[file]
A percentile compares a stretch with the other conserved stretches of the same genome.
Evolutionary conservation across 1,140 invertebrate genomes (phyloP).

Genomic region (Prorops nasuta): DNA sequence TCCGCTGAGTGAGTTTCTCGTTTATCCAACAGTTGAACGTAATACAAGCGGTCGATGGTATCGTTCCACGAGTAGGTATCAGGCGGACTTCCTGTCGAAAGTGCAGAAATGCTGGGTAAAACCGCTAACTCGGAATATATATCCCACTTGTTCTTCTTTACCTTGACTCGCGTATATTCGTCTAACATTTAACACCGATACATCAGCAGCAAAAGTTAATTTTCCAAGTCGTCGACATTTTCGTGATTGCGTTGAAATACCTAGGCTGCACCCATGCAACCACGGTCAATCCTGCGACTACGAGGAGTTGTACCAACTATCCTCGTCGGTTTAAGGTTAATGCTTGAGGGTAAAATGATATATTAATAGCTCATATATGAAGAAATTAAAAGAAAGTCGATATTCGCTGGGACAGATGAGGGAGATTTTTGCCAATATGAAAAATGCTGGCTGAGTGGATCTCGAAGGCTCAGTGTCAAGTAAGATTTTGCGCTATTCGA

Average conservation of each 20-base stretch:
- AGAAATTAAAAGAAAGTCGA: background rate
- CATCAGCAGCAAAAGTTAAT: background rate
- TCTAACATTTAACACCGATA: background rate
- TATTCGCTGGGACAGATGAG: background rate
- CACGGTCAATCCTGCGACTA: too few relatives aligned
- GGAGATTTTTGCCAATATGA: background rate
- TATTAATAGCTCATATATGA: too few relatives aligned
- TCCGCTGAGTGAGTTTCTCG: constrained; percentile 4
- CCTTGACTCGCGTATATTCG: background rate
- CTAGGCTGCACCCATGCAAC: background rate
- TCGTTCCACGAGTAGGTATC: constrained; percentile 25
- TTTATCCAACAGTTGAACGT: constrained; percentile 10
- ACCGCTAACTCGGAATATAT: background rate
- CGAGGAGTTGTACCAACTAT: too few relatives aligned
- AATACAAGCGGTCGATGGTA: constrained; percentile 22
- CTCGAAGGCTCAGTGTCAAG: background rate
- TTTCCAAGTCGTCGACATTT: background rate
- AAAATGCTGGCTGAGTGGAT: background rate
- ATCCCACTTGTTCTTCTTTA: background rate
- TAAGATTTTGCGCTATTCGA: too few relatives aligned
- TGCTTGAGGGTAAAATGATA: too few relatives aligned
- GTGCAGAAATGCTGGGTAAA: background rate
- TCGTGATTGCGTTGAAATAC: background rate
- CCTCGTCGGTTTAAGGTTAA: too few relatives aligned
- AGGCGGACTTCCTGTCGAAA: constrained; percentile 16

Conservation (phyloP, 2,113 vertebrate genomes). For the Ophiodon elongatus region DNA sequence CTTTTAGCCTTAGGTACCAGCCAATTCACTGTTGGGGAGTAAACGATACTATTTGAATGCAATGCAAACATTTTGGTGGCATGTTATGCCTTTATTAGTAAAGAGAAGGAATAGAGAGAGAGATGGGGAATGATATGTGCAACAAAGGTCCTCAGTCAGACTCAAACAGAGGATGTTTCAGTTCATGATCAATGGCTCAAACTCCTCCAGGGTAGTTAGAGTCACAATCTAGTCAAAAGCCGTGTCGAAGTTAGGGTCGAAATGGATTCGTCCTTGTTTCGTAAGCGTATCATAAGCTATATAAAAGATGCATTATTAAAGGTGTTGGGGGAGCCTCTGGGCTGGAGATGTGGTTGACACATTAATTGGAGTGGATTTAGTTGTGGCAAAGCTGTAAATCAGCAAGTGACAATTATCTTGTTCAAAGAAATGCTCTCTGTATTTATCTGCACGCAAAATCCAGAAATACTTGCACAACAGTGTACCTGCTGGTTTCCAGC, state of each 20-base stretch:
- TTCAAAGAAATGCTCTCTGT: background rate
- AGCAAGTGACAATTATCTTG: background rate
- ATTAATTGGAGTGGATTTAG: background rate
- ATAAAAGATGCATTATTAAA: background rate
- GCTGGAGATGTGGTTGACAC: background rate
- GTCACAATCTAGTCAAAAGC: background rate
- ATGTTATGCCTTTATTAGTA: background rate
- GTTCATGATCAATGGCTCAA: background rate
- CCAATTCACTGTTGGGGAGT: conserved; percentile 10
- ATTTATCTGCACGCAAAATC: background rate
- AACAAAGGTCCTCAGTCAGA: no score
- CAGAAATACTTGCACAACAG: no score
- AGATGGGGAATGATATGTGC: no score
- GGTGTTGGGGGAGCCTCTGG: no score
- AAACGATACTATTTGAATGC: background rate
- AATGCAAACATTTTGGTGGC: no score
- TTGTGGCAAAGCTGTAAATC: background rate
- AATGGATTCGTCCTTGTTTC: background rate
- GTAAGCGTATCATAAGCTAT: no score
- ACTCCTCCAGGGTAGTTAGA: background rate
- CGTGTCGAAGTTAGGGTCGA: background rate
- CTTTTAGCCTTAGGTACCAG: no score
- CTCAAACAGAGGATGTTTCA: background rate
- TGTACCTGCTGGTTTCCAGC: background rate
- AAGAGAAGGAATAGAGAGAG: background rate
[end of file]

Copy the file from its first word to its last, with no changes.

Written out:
A percentile compares a stretch with the other conserved stretches of the same genome.
Evolutionary conservation across 1,140 invertebrate genomes (phyloP).

Genomic region (Prorops nasuta): DNA sequence TCCGCTGAGTGAGTTTCTCGTTTATCCAACAGTTGAACGTAATACAAGCGGTCGATGGTATCGTTCCACGAGTAGGTATCAGGCGGACTTCCTGTCGAAAGTGCAGAAATGCTGGGTAAAACCGCTAACTCGGAATATATATCCCACTTGTTCTTCTTTACCTTGACTCGCGTATATTCGTCTAACATTTAACACCGATACATCAGCAGCAAAAGTTAATTTTCCAAGTCGTCGACATTTTCGTGATTGCGTTGAAATACCTAGGCTGCACCCATGCAACCACGGTCAATCCTGCGACTACGAGGAGTTGTACCAACTATCCTCGTCGGTTTAAGGTTAATGCTTGAGGGTAAAATGATATATTAATAGCTCATATATGAAGAAATTAAAAGAAAGTCGATATTCGCTGGGACAGATGAGGGAGATTTTTGCCAATATGAAAAATGCTGGCTGAGTGGATCTCGAAGGCTCAGTGTCAAGTAAGATTTTGCGCTATTCGA

Average conservation of each 20-base stretch:
- AGAAATTAAAAGAAAGTCGA: background rate
- CATCAGCAGCAAAAGTTAAT: background rate
- TCTAACATTTAACACCGATA: background rate
- TATTCGCTGGGACAGATGAG: background rate
- CACGGTCAATCCTGCGACTA: too few relatives aligned
- GGAGATTTTTGCCAATATGA: background rate
- TATTAATAGCTCATATATGA: too few relatives aligned
- TCCGCTGAGTGAGTTTCTCG: constrained; percentile 4
- CCTTGACTCGCGTATATTCG: background rate
- CTAGGCTGCACCCATGCAAC: background rate
- TCGTTCCACGAGTAGGTATC: constrained; percentile 25
- TTTATCCAACAGTTGAACGT: constrained; percentile 10
- ACCGCTAACTCGGAATATAT: background rate
- CGAGGAGTTGTACCAACTAT: too few relatives aligned
- AATACAAGCGGTCGATGGTA: constrained; percentile 22
- CTCGAAGGCTCAGTGTCAAG: background rate
- TTTCCAAGTCGTCGACATTT: background rate
- AAAATGCTGGCTGAGTGGAT: background rate
- ATCCCACTTGTTCTTCTTTA: background rate
- TAAGATTTTGCGCTATTCGA: too few relatives aligned
- TGCTTGAGGGTAAAATGATA: too few relatives aligned
- GTGCAGAAATGCTGGGTAAA: background rate
- TCGTGATTGCGTTGAAATAC: background rate
- CCTCGTCGGTTTAAGGTTAA: too few relatives aligned
- AGGCGGACTTCCTGTCGAAA: constrained; percentile 16

Conservation (phyloP, 2,113 vertebrate genomes). For the Ophiodon elongatus region DNA sequence CTTTTAGCCTTAGGTACCAGCCAATTCACTGTTGGGGAGTAAACGATACTATTTGAATGCAATGCAAACATTTTGGTGGCATGTTATGCCTTTATTAGTAAAGAGAAGGAATAGAGAGAGAGATGGGGAATGATATGTGCAACAAAGGTCCTCAGTCAGACTCAAACAGAGGATGTTTCAGTTCATGATCAATGGCTCAAACTCCTCCAGGGTAGTTAGAGTCACAATCTAGTCAAAAGCCGTGTCGAAGTTAGGGTCGAAATGGATTCGTCCTTGTTTCGTAAGCGTATCATAAGCTATATAAAAGATGCATTATTAAAGGTGTTGGGGGAGCCTCTGGGCTGGAGATGTGGTTGACACATTAATTGGAGTGGATTTAGTTGTGGCAAAGCTGTAAATCAGCAAGTGACAATTATCTTGTTCAAAGAAATGCTCTCTGTATTTATCTGCACGCAAAATCCAGAAATACTTGCACAACAGTGTACCTGCTGGTTTCCAGC, state of each 20-base stretch:
- TTCAAAGAAATGCTCTCTGT: background rate
- AGCAAGTGACAATTATCTTG: background rate
- ATTAATTGGAGTGGATTTAG: background rate
- ATAAAAGATGCATTATTAAA: background rate
- GCTGGAGATGTGGTTGACAC: background rate
- GTCACAATCTAGTCAAAAGC: background rate
- ATGTTATGCCTTTATTAGTA: background rate
- GTTCATGATCAATGGCTCAA: background rate
- CCAATTCACTGTTGGGGAGT: conserved; percentile 10
- ATTTATCTGCACGCAAAATC: background rate
- AACAAAGGTCCTCAGTCAGA: no score
- CAGAAATACTTGCACAACAG: no score
- AGATGGGGAATGATATGTGC: no score
- GGTGTTGGGGGAGCCTCTGG: no score
- AAACGATACTATTTGAATGC: background rate
- AATGCAAACATTTTGGTGGC: no score
- TTGTGGCAAAGCTGTAAATC: background rate
- AATGGATTCGTCCTTGTTTC: background rate
- GTAAGCGTATCATAAGCTAT: no score
- ACTCCTCCAGGGTAGTTAGA: background rate
- CGTGTCGAAGTTAGGGTCGA: background rate
- CTTTTAGCCTTAGGTACCAG: no score
- CTCAAACAGAGGATGTTTCA: background rate
- TGTACCTGCTGGTTTCCAGC: background rate
- AAGAGAAGGAATAGAGAGAG: background rate